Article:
Traveling With Kids

Recently we (3 adults and 2 children under the age of 10) took a rather long road trip. It was a learning experience for us all! :-) I did manage to do a few things to make the trip easier.


  1. Kids get hungry. They are always starving. At gas stations, snacks will break you. Before the trip, I purchased summer sausage and a block of cheese. I sliced them thinly using my slicer. I packaged 1/2 dozen slices of each into a small plastic pouch using my foodsaver then I tossed them in the cooler. As the ice melted to water, my food stayed dry. I have used baggies and plastic containers before, but this was the best way for me. Each child took a pouch at a time, and a few crackers. There was no waste, food stayed fresh, and the kids were happy.

    Before the trip I also purchased (for $1 each), a bottle with a push/pull top, like the top on a dishwashing detergent bottle. All drinks (diet soda, water, or juice) had to be in that bottle. No spills. We also took fresh fruit. You can always stop along the way and replenish supplies.

  2. Kids get bored. Several years ago, my husband asked me what I wanted for Christmas. I asked for a portable DVD player and 2 sets of headphones. He thought it was an odd request, but that is what he purchased me. I took it on the road trip with numerous movies placed in a CD case. It really helped entertain the children when the drive was getting long and "boring".
  3. Kids want souvenirs, Most are cheap toys with a "Made in China" stamp. I let each child take a medium sized empty plastic peanut butter jar. They filled it with pretty pebbles from the beach, a handful of sand, etc. I also picked up brochures to put in their scrapbooks, and of course I took loads of pictures! I found T shirts on clearance racks in shops, instead of paying $15 a shirt, I paid $3.
  4. Make travel a game. I had printed out several scavenger hunt games and search a word travel games before we left, and gave each child a clipboard and pencil. Kept them busy for hours!
  5. Find free things to do. I took the time to check out free/frugal things to do in the cities along our route. I was pleased to see how many things were free. We went to interesting museums, frontier towns, and other tourist attractions. All it took was a little of my time to find them.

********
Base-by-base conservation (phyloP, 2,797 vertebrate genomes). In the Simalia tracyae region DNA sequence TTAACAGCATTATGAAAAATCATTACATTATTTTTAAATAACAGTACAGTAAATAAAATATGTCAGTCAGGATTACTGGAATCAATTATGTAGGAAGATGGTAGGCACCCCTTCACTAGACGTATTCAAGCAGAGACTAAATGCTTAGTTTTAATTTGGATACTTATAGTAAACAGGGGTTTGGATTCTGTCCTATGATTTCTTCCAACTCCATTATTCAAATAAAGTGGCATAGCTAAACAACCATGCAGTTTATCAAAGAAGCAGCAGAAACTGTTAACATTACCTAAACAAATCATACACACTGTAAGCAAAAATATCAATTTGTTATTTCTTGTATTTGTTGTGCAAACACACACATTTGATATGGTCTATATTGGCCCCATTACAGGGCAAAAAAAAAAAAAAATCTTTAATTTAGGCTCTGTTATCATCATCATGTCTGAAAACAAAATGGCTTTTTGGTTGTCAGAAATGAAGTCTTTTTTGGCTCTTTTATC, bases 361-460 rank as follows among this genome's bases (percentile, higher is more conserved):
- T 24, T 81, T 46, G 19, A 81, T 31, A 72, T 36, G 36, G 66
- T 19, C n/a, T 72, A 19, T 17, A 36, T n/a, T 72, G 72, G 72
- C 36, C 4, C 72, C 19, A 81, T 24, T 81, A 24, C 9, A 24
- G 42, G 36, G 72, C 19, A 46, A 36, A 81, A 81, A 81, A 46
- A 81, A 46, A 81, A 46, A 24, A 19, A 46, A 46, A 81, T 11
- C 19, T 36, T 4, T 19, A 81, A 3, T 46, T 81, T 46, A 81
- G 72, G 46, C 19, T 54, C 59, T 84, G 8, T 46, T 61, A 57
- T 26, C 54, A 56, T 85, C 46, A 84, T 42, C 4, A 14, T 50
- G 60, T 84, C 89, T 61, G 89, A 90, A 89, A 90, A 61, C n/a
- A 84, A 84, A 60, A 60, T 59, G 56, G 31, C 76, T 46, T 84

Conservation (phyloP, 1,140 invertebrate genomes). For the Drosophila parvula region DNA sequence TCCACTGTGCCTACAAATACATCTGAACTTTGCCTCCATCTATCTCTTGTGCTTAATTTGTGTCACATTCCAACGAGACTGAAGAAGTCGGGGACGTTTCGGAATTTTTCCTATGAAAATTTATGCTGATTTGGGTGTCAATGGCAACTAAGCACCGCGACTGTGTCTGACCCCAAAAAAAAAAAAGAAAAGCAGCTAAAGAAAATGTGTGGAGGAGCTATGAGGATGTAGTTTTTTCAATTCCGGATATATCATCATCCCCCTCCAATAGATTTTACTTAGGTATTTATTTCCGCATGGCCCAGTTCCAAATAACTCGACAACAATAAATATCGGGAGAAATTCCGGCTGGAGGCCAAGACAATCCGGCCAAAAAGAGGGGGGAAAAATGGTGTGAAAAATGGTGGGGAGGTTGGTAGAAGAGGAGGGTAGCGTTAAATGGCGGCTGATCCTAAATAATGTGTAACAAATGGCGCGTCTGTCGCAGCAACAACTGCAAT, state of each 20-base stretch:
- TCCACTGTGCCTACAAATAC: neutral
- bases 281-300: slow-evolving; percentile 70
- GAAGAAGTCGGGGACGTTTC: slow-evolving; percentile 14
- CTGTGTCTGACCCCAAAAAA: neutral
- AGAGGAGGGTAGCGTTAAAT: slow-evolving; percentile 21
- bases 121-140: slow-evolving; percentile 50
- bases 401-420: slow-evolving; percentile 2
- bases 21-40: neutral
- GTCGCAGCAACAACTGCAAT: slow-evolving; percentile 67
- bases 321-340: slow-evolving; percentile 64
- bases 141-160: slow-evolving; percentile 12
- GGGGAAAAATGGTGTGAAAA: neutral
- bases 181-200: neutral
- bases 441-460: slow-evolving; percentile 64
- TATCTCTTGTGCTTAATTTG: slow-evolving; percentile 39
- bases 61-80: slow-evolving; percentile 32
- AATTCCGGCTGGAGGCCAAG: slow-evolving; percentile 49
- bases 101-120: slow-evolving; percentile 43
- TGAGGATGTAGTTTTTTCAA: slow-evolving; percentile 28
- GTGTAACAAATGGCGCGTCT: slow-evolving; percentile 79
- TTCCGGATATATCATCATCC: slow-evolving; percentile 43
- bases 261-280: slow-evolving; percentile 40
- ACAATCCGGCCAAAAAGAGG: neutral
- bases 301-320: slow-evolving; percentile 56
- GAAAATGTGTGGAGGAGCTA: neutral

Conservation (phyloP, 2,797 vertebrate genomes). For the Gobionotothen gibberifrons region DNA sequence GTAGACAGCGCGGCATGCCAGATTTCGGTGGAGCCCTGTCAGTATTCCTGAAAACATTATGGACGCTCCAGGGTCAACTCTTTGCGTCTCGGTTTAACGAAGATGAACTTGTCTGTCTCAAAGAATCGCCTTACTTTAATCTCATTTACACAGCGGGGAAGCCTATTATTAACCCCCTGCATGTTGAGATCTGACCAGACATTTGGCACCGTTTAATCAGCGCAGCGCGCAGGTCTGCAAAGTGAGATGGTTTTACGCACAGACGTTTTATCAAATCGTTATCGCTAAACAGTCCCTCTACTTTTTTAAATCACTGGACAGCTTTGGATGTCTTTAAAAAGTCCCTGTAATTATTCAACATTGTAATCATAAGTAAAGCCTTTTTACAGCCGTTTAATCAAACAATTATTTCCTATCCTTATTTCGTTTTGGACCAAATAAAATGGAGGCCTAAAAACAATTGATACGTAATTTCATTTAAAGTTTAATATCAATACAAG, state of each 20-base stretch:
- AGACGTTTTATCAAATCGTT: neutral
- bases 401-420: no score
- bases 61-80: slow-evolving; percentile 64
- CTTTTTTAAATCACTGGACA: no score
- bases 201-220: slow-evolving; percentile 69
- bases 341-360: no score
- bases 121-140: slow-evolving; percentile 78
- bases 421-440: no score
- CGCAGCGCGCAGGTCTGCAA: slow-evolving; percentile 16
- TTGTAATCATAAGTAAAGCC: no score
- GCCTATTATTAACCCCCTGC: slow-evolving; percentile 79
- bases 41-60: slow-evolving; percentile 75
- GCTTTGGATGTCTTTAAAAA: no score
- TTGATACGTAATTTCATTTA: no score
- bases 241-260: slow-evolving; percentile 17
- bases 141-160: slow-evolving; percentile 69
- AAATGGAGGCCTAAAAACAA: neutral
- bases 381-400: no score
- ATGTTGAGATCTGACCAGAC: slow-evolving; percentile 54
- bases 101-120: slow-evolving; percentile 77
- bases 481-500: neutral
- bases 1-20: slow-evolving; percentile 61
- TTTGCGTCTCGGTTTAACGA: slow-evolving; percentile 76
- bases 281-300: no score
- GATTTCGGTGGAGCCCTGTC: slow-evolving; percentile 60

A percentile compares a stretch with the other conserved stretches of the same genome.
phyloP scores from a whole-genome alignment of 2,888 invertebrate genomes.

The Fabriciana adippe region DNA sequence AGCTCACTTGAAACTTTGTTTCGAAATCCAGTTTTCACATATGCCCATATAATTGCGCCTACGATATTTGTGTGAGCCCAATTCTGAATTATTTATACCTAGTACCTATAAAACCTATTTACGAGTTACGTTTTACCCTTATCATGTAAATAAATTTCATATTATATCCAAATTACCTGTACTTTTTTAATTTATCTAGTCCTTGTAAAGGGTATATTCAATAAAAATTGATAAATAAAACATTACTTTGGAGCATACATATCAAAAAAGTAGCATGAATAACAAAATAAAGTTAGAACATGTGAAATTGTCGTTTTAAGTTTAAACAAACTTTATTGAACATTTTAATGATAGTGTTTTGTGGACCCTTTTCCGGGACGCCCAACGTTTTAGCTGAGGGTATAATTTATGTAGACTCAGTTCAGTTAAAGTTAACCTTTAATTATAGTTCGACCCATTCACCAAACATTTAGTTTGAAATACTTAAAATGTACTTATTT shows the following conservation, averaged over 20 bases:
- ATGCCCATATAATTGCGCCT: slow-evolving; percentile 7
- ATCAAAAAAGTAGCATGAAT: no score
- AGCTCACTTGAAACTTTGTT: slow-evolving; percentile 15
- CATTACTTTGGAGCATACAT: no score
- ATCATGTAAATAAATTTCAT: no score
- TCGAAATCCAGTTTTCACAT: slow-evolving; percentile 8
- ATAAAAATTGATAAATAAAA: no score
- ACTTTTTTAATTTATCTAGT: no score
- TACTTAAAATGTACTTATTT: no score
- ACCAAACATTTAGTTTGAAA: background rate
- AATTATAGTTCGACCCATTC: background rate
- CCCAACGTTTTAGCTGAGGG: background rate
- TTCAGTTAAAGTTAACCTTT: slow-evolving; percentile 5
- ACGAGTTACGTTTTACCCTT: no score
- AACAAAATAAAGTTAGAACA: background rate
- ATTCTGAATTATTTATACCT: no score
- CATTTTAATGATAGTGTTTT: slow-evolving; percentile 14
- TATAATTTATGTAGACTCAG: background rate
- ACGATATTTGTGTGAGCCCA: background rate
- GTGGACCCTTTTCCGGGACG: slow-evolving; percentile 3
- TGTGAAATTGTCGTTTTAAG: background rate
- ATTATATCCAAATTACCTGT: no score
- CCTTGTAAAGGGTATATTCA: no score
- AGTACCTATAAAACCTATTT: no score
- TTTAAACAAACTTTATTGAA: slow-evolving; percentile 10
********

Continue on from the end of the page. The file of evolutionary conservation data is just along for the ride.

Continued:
6. In this economy, I thought getting a motel room each night would be easy. I was wrong. The motels along the highway filled up fast. I learned the hard way to use my phone to locate them in the town we were going to stop at for the night, and to call ahead. I also found that by traveling a mile off the highway, we found smaller "mom and pop" motels that were clean and cost over 50% less.
  7. No matter where you are, you will always have dirty laundry. Before we left I put a premeasured amount of powdered laundry detergent, and a scoop of dry bleach into a snack size baggie. I placed the filled packages into a plastic square ice cream tub, along with a pack of dryer sheets. It made it easier, and certainly cheaper, to do laundry along the way, be it at the hotel or a laundromat.
  8. With motels usually offering a continental breakfast, and our buying bread and lunch meat for our lunch, we only had one meal to eat out on, that was supper. Many prefer to eat lunch out on the road (they must of never had car sick kids). At one nice restaurant, they wanted $6 per dessert. Way too expensive. Instead, we got back in the car, picked up ice cream cones at a fast food joint, and tooled around on a site seeing tour around the town while munching on them.

All in all, it was a fun, and educational trip; one I hope the children will always remember. I know I will!

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Hitting the road with the kids means hours in the car listening to them complain about being bored. Well, never fear the old games we used to play are still around and to top it off you can create some new car fun. Who needs the car video player or hand held games?

Kid riding in a car.

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Before starting any vacation or car-travel, go to a good $1 store and pick out 5 small quiet toys for each child. Then give these to them one at a time throughout the trip instead off buying trinkets at each stop along the way. This will not only keep your children occupied, but will save you all kinds of money. You can even use these toys as "bribery", as in "If you keep your voices down and don't fight with your sister for the next hour, I have a new toy for you.

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October 18, 2004

When traveling with children, I do this to avoid stopping all the time and save money on wipes. Before we leave, I get at least 2 wash cloths and soap them really well but don't rinse them. I put them in a ziplock baggie.

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January 17, 2005

When traveling a long ways with a child, bring his shoe bag holder. Hang it over the car window to block sunlight and to store toys in the "pockets"! By Chell

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7 Questions

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April 16, 2005